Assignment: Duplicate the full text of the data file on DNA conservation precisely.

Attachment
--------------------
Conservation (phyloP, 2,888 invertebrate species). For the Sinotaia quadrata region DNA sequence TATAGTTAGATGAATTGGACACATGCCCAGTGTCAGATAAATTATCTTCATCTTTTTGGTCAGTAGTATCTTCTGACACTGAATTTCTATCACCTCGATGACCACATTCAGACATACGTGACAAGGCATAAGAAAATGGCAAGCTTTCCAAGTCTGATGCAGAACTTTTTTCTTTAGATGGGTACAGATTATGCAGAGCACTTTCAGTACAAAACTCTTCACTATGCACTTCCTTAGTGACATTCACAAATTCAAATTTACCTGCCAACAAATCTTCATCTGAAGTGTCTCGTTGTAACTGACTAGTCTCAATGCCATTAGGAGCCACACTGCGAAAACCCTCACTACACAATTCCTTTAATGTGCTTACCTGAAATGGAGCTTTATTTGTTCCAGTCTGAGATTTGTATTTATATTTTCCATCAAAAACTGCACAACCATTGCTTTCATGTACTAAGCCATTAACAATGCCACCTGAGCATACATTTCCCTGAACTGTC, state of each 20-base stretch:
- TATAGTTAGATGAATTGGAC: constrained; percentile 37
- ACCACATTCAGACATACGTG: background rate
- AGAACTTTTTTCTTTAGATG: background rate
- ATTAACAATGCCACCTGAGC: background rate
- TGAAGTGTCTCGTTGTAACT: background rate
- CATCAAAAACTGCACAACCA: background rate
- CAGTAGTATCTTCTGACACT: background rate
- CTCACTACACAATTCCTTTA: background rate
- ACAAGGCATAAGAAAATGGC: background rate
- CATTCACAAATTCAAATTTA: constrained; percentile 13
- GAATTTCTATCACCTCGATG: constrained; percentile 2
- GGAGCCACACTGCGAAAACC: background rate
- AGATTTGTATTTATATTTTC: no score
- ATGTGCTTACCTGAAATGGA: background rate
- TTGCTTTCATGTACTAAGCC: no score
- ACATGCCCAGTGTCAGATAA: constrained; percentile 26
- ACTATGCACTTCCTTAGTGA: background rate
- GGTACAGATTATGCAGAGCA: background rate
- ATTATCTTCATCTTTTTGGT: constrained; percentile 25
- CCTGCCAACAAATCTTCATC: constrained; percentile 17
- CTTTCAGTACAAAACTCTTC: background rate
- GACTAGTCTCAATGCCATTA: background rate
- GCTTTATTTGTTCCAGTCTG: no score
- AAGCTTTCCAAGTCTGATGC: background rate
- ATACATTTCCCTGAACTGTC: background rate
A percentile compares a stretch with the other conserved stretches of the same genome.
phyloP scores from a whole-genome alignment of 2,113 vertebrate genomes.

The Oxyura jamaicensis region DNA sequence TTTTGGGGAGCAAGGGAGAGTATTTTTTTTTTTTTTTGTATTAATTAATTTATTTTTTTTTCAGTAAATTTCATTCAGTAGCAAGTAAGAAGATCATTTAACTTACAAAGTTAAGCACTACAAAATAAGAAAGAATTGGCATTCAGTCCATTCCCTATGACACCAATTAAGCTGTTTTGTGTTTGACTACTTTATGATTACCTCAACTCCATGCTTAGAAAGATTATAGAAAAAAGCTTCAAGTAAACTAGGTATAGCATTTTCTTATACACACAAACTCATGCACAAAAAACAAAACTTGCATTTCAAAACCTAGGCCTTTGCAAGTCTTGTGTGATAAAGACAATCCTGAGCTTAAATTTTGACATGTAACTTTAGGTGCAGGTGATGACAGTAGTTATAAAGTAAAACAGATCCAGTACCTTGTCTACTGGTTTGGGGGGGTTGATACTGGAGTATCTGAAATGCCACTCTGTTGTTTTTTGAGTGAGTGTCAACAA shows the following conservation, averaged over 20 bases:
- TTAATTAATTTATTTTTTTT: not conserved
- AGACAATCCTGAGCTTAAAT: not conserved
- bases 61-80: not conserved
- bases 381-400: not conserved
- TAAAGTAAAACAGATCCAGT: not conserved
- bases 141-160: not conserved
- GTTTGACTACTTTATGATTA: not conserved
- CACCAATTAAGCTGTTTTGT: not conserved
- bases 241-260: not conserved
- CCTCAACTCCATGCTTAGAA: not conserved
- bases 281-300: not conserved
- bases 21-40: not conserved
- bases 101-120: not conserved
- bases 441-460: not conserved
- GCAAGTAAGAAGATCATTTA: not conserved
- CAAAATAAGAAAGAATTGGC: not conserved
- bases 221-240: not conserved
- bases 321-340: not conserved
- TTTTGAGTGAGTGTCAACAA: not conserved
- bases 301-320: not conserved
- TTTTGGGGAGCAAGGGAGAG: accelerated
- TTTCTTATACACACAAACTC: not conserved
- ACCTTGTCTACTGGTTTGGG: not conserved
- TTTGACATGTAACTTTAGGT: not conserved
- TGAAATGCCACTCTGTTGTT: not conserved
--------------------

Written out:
Conservation (phyloP, 2,888 invertebrate species). For the Sinotaia quadrata region DNA sequence TATAGTTAGATGAATTGGACACATGCCCAGTGTCAGATAAATTATCTTCATCTTTTTGGTCAGTAGTATCTTCTGACACTGAATTTCTATCACCTCGATGACCACATTCAGACATACGTGACAAGGCATAAGAAAATGGCAAGCTTTCCAAGTCTGATGCAGAACTTTTTTCTTTAGATGGGTACAGATTATGCAGAGCACTTTCAGTACAAAACTCTTCACTATGCACTTCCTTAGTGACATTCACAAATTCAAATTTACCTGCCAACAAATCTTCATCTGAAGTGTCTCGTTGTAACTGACTAGTCTCAATGCCATTAGGAGCCACACTGCGAAAACCCTCACTACACAATTCCTTTAATGTGCTTACCTGAAATGGAGCTTTATTTGTTCCAGTCTGAGATTTGTATTTATATTTTCCATCAAAAACTGCACAACCATTGCTTTCATGTACTAAGCCATTAACAATGCCACCTGAGCATACATTTCCCTGAACTGTC, state of each 20-base stretch:
- TATAGTTAGATGAATTGGAC: constrained; percentile 37
- ACCACATTCAGACATACGTG: background rate
- AGAACTTTTTTCTTTAGATG: background rate
- ATTAACAATGCCACCTGAGC: background rate
- TGAAGTGTCTCGTTGTAACT: background rate
- CATCAAAAACTGCACAACCA: background rate
- CAGTAGTATCTTCTGACACT: background rate
- CTCACTACACAATTCCTTTA: background rate
- ACAAGGCATAAGAAAATGGC: background rate
- CATTCACAAATTCAAATTTA: constrained; percentile 13
- GAATTTCTATCACCTCGATG: constrained; percentile 2
- GGAGCCACACTGCGAAAACC: background rate
- AGATTTGTATTTATATTTTC: no score
- ATGTGCTTACCTGAAATGGA: background rate
- TTGCTTTCATGTACTAAGCC: no score
- ACATGCCCAGTGTCAGATAA: constrained; percentile 26
- ACTATGCACTTCCTTAGTGA: background rate
- GGTACAGATTATGCAGAGCA: background rate
- ATTATCTTCATCTTTTTGGT: constrained; percentile 25
- CCTGCCAACAAATCTTCATC: constrained; percentile 17
- CTTTCAGTACAAAACTCTTC: background rate
- GACTAGTCTCAATGCCATTA: background rate
- GCTTTATTTGTTCCAGTCTG: no score
- AAGCTTTCCAAGTCTGATGC: background rate
- ATACATTTCCCTGAACTGTC: background rate
A percentile compares a stretch with the other conserved stretches of the same genome.
phyloP scores from a whole-genome alignment of 2,113 vertebrate genomes.

The Oxyura jamaicensis region DNA sequence TTTTGGGGAGCAAGGGAGAGTATTTTTTTTTTTTTTTGTATTAATTAATTTATTTTTTTTTCAGTAAATTTCATTCAGTAGCAAGTAAGAAGATCATTTAACTTACAAAGTTAAGCACTACAAAATAAGAAAGAATTGGCATTCAGTCCATTCCCTATGACACCAATTAAGCTGTTTTGTGTTTGACTACTTTATGATTACCTCAACTCCATGCTTAGAAAGATTATAGAAAAAAGCTTCAAGTAAACTAGGTATAGCATTTTCTTATACACACAAACTCATGCACAAAAAACAAAACTTGCATTTCAAAACCTAGGCCTTTGCAAGTCTTGTGTGATAAAGACAATCCTGAGCTTAAATTTTGACATGTAACTTTAGGTGCAGGTGATGACAGTAGTTATAAAGTAAAACAGATCCAGTACCTTGTCTACTGGTTTGGGGGGGTTGATACTGGAGTATCTGAAATGCCACTCTGTTGTTTTTTGAGTGAGTGTCAACAA shows the following conservation, averaged over 20 bases:
- TTAATTAATTTATTTTTTTT: not conserved
- AGACAATCCTGAGCTTAAAT: not conserved
- bases 61-80: not conserved
- bases 381-400: not conserved
- TAAAGTAAAACAGATCCAGT: not conserved
- bases 141-160: not conserved
- GTTTGACTACTTTATGATTA: not conserved
- CACCAATTAAGCTGTTTTGT: not conserved
- bases 241-260: not conserved
- CCTCAACTCCATGCTTAGAA: not conserved
- bases 281-300: not conserved
- bases 21-40: not conserved
- bases 101-120: not conserved
- bases 441-460: not conserved
- GCAAGTAAGAAGATCATTTA: not conserved
- CAAAATAAGAAAGAATTGGC: not conserved
- bases 221-240: not conserved
- bases 321-340: not conserved
- TTTTGAGTGAGTGTCAACAA: not conserved
- bases 301-320: not conserved
- TTTTGGGGAGCAAGGGAGAG: accelerated
- TTTCTTATACACACAAACTC: not conserved
- ACCTTGTCTACTGGTTTGGG: not conserved
- TTTGACATGTAACTTTAGGT: not conserved
- TGAAATGCCACTCTGTTGTT: not conserved